Chas was always kind, a real gentleman, down to earth, approachable – though, to my continuing embarrassment, I always was so in awe of him I would clam up, be too shy, or simply too drunk on singing his music at gigs to tell him straight how much I loved him.

Around 20 years ago I suggested I help him write a book about his life. I met his wife Joan, his family, and we wrote each other letters. He told me of sneaking into Sadlers Wells as a child where he was mesmerised by what was going on in the orchestra pit, of his nan who played the organ for a travelling fair, personal history such as moving from London to Kent during the war, where his father died in tragic circumstances. He told me of growing up in Edmonton, following Tottenham, getting into the music business and how he and Dave set about writing songs.

During these chats, I soon realised he didn’t need my help at all to write his story. My simple questions would prompt pages of amazing anecdotes, memories, thoughts on music: Chas put it all together for a book he published in 2008. I, as a biographer or ghost writer, was utterly redundant and sent him back what he had sent me.

He was as good a writer as you could imagine, something that when you read their lyrics on sheet music you instantly realise. Whether it is in the simple brilliance of That’s what I Like (“…Cheese & onion sandwiches & Derby chinaware, Fiddles & jigs, Woogie my dog, me Aunty Vi having a swear, Taking my dad for a pint or two on a Sunday morning stroll, Licorice pipes & baggy suits, Glenn Hoddle scoring a goal. Catching a pike & riding me bike, old wooden wheels & a bowl of eels – that’s what I like…”) or the tribute to a grumpy Second World War veteran in Gertcha (“Well the old man was a Desert Rat, in khaki shorts and a khaki hat, how me mother could’ve fancied that, I just don’t knooooow…”) he and Dave created much more than the pastiche of songs such as London Girls or the number one balled, Ain’t No Pleasing You, which he said was inspired by a mixture Fats Domino and listening to his brother and sister in law having an argument.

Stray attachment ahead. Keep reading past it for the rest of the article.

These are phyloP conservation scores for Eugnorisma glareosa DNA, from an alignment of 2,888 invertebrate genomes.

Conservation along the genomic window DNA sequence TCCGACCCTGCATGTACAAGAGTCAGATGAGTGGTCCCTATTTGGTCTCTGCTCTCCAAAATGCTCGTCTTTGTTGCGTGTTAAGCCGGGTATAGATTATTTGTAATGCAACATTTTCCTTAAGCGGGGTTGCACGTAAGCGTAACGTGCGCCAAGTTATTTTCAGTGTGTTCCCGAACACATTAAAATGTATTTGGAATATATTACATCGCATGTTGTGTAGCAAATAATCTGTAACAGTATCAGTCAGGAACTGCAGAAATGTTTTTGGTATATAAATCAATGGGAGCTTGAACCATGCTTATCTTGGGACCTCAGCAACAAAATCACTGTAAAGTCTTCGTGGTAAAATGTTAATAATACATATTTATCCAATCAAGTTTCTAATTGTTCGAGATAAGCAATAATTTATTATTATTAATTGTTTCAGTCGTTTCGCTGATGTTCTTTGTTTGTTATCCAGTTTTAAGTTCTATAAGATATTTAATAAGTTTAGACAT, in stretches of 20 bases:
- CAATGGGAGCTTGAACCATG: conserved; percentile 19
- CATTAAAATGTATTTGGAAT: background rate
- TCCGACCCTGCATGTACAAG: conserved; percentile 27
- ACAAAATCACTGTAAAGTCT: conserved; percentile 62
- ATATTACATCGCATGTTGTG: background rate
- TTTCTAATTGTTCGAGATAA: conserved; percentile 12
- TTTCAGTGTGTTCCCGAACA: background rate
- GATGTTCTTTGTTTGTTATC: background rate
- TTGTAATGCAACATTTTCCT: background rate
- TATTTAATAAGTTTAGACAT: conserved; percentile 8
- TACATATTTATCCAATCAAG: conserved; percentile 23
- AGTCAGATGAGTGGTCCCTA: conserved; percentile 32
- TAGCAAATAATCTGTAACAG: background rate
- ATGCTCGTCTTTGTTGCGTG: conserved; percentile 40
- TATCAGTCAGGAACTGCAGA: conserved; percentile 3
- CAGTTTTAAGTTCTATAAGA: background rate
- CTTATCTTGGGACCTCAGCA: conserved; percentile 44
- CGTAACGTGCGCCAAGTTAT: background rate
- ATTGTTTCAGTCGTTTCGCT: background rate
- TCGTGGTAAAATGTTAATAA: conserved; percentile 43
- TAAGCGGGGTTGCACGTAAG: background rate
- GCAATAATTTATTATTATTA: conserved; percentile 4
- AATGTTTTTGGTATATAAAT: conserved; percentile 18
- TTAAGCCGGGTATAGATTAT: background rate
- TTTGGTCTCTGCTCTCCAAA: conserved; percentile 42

No – he would rattle his way through Music Hall numbers, deep American south cotton picking reels, all down with a rawness and warmth that tapped into exactly the right tone.

Chas was a fantastic barrel house pianist with an enormous stretch with his hands, a rolling style and an ease of command of his instrument.

And Chas and Dave, I feel, had always suffered a little bit form people thinking they were the preserve of joke songs like Snooker Loopy, or making adverts for Courage Best. They have often been seen by those ignorant of their music as being East End stereotypes (they’re north Londoners, for starters…). Yes, they made a decent living from such asides, but these were two very accomplished wordsmiths and musicians.

Chas was a brilliant banjo player and guitarist – I once called him from the New Journal offices and he launched into an impromptu banjo recital down the phone as he told me about a musical he was writing, to be called Births, Deaths and Marriages.

As more and more people discovered them again, there was gigs at Glastonbury, in front of 10,000 singers who all thought they too were pretty much alone in discovering this rocking little secret – that Chas and Dave were actually two of the best rock and roll musicians our country has ever produced. There were small gigs in dingy pubs and venues, and then London’s biggest concert halls as they got well earned paydays as they moved into their 70s.

Chas wasn’t just about the rock and roll. He had an allotment and was proud of what he grew. He had an old army jeep he fiddled with. Dave is a craftsman, doing up old gypsy wagons when he’s not playing the bass.

With Chas’s passing, a hugely important part of my life has passed too: he created musical moments for myself and others that I’ll never forget.

Being a Chas and Dave fan, knowing all the lyrics, and glorying in the sheer, unadulterated fun of it, has been a constant.

My thoughts are with his wife Joan, his large family, others who like me feel a real sense of loss, and of course, Dave.

Thanks for the memories.